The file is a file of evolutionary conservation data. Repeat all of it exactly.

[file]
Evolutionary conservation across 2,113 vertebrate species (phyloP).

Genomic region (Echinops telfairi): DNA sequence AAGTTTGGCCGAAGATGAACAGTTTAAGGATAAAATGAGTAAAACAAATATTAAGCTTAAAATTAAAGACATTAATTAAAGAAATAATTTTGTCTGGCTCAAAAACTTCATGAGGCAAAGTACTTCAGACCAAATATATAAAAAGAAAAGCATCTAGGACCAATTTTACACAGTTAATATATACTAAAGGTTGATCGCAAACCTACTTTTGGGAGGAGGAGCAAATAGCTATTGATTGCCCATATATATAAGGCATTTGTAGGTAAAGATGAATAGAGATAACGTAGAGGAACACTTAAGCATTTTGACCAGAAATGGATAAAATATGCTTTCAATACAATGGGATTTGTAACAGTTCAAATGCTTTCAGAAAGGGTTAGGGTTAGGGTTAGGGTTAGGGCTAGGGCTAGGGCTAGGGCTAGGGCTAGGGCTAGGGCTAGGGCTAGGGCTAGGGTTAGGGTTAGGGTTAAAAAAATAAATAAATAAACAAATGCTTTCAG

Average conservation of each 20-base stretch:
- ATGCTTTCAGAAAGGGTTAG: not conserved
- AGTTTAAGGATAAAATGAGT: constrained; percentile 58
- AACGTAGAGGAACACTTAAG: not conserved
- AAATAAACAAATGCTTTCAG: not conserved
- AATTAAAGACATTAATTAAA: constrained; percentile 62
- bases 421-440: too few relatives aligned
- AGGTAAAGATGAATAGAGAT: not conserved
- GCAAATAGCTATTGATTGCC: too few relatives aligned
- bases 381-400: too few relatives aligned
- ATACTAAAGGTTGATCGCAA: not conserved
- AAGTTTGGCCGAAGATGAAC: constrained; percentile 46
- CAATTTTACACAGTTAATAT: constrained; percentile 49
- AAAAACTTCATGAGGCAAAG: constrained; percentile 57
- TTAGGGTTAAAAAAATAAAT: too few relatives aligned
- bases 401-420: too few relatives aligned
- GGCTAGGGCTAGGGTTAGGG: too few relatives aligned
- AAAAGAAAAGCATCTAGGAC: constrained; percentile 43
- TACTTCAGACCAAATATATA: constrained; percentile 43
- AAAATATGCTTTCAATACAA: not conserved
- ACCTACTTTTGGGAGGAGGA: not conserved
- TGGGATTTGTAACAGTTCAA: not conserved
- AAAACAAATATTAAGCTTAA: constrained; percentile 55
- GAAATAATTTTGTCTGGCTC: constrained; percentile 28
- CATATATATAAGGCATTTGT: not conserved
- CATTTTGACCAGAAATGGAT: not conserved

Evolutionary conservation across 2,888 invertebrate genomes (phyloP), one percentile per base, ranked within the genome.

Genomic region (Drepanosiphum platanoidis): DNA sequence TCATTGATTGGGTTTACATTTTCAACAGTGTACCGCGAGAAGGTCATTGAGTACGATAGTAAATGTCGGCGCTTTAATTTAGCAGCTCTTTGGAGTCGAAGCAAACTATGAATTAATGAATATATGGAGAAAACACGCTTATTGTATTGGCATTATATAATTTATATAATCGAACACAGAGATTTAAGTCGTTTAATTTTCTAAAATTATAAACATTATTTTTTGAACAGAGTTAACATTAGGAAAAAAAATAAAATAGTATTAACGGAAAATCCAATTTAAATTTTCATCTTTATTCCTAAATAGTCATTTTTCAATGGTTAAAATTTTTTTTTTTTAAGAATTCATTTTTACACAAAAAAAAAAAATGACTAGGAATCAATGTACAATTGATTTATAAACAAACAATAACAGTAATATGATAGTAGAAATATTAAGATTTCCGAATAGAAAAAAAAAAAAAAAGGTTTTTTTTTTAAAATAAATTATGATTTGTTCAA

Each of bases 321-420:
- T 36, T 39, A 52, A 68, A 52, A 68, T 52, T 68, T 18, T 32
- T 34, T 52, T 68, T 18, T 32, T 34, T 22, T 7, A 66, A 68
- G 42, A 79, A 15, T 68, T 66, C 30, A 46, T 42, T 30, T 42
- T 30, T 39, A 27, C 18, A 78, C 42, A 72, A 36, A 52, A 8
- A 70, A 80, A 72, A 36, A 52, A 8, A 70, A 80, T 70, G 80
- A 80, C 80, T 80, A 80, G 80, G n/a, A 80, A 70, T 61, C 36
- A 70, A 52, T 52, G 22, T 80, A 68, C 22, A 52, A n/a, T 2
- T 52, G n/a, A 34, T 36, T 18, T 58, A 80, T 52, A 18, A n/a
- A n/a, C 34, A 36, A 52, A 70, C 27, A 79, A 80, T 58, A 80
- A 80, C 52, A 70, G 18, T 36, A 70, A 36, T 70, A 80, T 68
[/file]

Evolutionary conservation across 2,113 vertebrate species (phyloP).

Genomic region (Echinops telfairi): DNA sequence AAGTTTGGCCGAAGATGAACAGTTTAAGGATAAAATGAGTAAAACAAATATTAAGCTTAAAATTAAAGACATTAATTAAAGAAATAATTTTGTCTGGCTCAAAAACTTCATGAGGCAAAGTACTTCAGACCAAATATATAAAAAGAAAAGCATCTAGGACCAATTTTACACAGTTAATATATACTAAAGGTTGATCGCAAACCTACTTTTGGGAGGAGGAGCAAATAGCTATTGATTGCCCATATATATAAGGCATTTGTAGGTAAAGATGAATAGAGATAACGTAGAGGAACACTTAAGCATTTTGACCAGAAATGGATAAAATATGCTTTCAATACAATGGGATTTGTAACAGTTCAAATGCTTTCAGAAAGGGTTAGGGTTAGGGTTAGGGTTAGGGCTAGGGCTAGGGCTAGGGCTAGGGCTAGGGCTAGGGCTAGGGCTAGGGCTAGGGTTAGGGTTAGGGTTAAAAAAATAAATAAATAAACAAATGCTTTCAG

Average conservation of each 20-base stretch:
- ATGCTTTCAGAAAGGGTTAG: not conserved
- AGTTTAAGGATAAAATGAGT: constrained; percentile 58
- AACGTAGAGGAACACTTAAG: not conserved
- AAATAAACAAATGCTTTCAG: not conserved
- AATTAAAGACATTAATTAAA: constrained; percentile 62
- bases 421-440: too few relatives aligned
- AGGTAAAGATGAATAGAGAT: not conserved
- GCAAATAGCTATTGATTGCC: too few relatives aligned
- bases 381-400: too few relatives aligned
- ATACTAAAGGTTGATCGCAA: not conserved
- AAGTTTGGCCGAAGATGAAC: constrained; percentile 46
- CAATTTTACACAGTTAATAT: constrained; percentile 49
- AAAAACTTCATGAGGCAAAG: constrained; percentile 57
- TTAGGGTTAAAAAAATAAAT: too few relatives aligned
- bases 401-420: too few relatives aligned
- GGCTAGGGCTAGGGTTAGGG: too few relatives aligned
- AAAAGAAAAGCATCTAGGAC: constrained; percentile 43
- TACTTCAGACCAAATATATA: constrained; percentile 43
- AAAATATGCTTTCAATACAA: not conserved
- ACCTACTTTTGGGAGGAGGA: not conserved
- TGGGATTTGTAACAGTTCAA: not conserved
- AAAACAAATATTAAGCTTAA: constrained; percentile 55
- GAAATAATTTTGTCTGGCTC: constrained; percentile 28
- CATATATATAAGGCATTTGT: not conserved
- CATTTTGACCAGAAATGGAT: not conserved

Evolutionary conservation across 2,888 invertebrate genomes (phyloP), one percentile per base, ranked within the genome.

Genomic region (Drepanosiphum platanoidis): DNA sequence TCATTGATTGGGTTTACATTTTCAACAGTGTACCGCGAGAAGGTCATTGAGTACGATAGTAAATGTCGGCGCTTTAATTTAGCAGCTCTTTGGAGTCGAAGCAAACTATGAATTAATGAATATATGGAGAAAACACGCTTATTGTATTGGCATTATATAATTTATATAATCGAACACAGAGATTTAAGTCGTTTAATTTTCTAAAATTATAAACATTATTTTTTGAACAGAGTTAACATTAGGAAAAAAAATAAAATAGTATTAACGGAAAATCCAATTTAAATTTTCATCTTTATTCCTAAATAGTCATTTTTCAATGGTTAAAATTTTTTTTTTTTAAGAATTCATTTTTACACAAAAAAAAAAAATGACTAGGAATCAATGTACAATTGATTTATAAACAAACAATAACAGTAATATGATAGTAGAAATATTAAGATTTCCGAATAGAAAAAAAAAAAAAAAGGTTTTTTTTTTAAAATAAATTATGATTTGTTCAA

Each of bases 321-420:
- T 36, T 39, A 52, A 68, A 52, A 68, T 52, T 68, T 18, T 32
- T 34, T 52, T 68, T 18, T 32, T 34, T 22, T 7, A 66, A 68
- G 42, A 79, A 15, T 68, T 66, C 30, A 46, T 42, T 30, T 42
- T 30, T 39, A 27, C 18, A 78, C 42, A 72, A 36, A 52, A 8
- A 70, A 80, A 72, A 36, A 52, A 8, A 70, A 80, T 70, G 80
- A 80, C 80, T 80, A 80, G 80, G n/a, A 80, A 70, T 61, C 36
- A 70, A 52, T 52, G 22, T 80, A 68, C 22, A 52, A n/a, T 2
- T 52, G n/a, A 34, T 36, T 18, T 58, A 80, T 52, A 18, A n/a
- A n/a, C 34, A 36, A 52, A 70, C 27, A 79, A 80, T 58, A 80
- A 80, C 52, A 70, G 18, T 36, A 70, A 36, T 70, A 80, T 68